BBC Science Focus
Off with my head!
The ‘organoids’ teared up as part of a study looking to stop dry eye diseases
Sea slugs lose their heads… but live on to grow new bodies
Researchers in the Netherlands have grown tear glands in a lab – and then made them cry. Don’t worry, this isn’t the result of evil scientists with too much time on their hands; the cluster of cells was created to help the researchers understand eye diseases.
Using stem cells and a cocktail of growth factors, experts at University Medical Centre Utrecht were able to build tear ‘organoids’ – a three-dimensional collection of cells designed to resemble miniature tear glands (also known as lacrimal glands). In order to mimic the wetness of the human eye, these organoids were suspended in liquid.
In humans, tear production is controlled by nerves which release neurotransmitters that trigger the secretion of tears. The scientists soon discovered that the glands reacted to the same neurotransmitters, but as the organoids lacked ducts to secrete the tears, they swelled up like balloons and some ruptured. Once transplanted into mice, however, the organoids eventually developed duct-like structures.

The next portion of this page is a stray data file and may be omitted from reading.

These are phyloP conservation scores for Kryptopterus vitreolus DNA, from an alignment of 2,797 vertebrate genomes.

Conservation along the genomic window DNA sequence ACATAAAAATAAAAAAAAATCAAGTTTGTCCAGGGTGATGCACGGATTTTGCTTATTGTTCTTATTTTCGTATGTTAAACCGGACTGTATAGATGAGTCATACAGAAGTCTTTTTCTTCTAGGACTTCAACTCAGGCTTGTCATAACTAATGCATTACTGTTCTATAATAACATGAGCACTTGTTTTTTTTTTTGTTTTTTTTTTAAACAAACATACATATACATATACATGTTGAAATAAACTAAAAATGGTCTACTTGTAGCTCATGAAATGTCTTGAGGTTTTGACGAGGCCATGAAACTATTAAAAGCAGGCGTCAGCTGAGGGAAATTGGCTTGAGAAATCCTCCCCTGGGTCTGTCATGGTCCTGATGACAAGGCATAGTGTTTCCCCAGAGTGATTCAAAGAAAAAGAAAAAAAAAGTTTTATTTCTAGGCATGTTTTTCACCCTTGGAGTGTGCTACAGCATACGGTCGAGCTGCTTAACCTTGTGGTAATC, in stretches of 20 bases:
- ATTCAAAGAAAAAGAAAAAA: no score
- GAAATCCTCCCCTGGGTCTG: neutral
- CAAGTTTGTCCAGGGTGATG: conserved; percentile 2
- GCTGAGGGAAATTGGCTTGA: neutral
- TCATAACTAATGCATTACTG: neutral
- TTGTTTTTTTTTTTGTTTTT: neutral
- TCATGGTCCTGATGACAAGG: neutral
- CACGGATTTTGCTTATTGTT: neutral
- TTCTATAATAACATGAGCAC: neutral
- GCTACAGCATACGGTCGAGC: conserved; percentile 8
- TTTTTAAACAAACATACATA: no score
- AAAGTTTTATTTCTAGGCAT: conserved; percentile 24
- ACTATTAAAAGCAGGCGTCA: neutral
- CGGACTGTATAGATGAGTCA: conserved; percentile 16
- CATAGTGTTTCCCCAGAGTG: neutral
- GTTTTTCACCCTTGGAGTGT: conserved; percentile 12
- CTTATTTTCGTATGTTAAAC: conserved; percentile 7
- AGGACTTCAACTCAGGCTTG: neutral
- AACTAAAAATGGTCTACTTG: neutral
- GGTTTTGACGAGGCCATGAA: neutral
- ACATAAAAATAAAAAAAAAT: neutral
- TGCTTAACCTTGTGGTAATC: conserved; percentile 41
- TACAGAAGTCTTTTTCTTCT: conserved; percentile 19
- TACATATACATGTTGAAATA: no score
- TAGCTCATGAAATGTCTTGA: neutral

“Further experiments revealed that different cells in the tear gland make different components of tears. And these cells respond differently to tear-inducing stimuli,” said Dr Yorick Post, who took part in the project.
Tear glands aren’t only useful to convey emotions in humans, but they also lubricate the eye, providing a protective layer of liquid over the cornea. Unhealthy glands can therefore lead to serious medical problems.
“Dysfunction of the tear gland, for example in Sjögren’s syndrome, can have serious consequences, including dryness of the eye or even ulceration of the cornea. This can, in severe cases, lead to blindness,” said Dr Rachel Kalmann, ophthalmologist and researcher on the project.
It’s hoped the development of the tear organoids can help when it comes to testing new drugs and will enable scientists to understand how cancers in the gland form.
“Hopefully in the future, this type of organoid may even be transplantable to patients with non-functioning tear glands,” added PhD student Marie Bannier-Hélaouët, who worked on the project.
This isn’t the first time that sections of the eye have been sculpted using stem cells. In 2018, a team from Johns Hopkins University in the US grew human retinas to investigate how colour vision in humans developed.
“Hopefully in the future, this type of organoid may even be transplantable”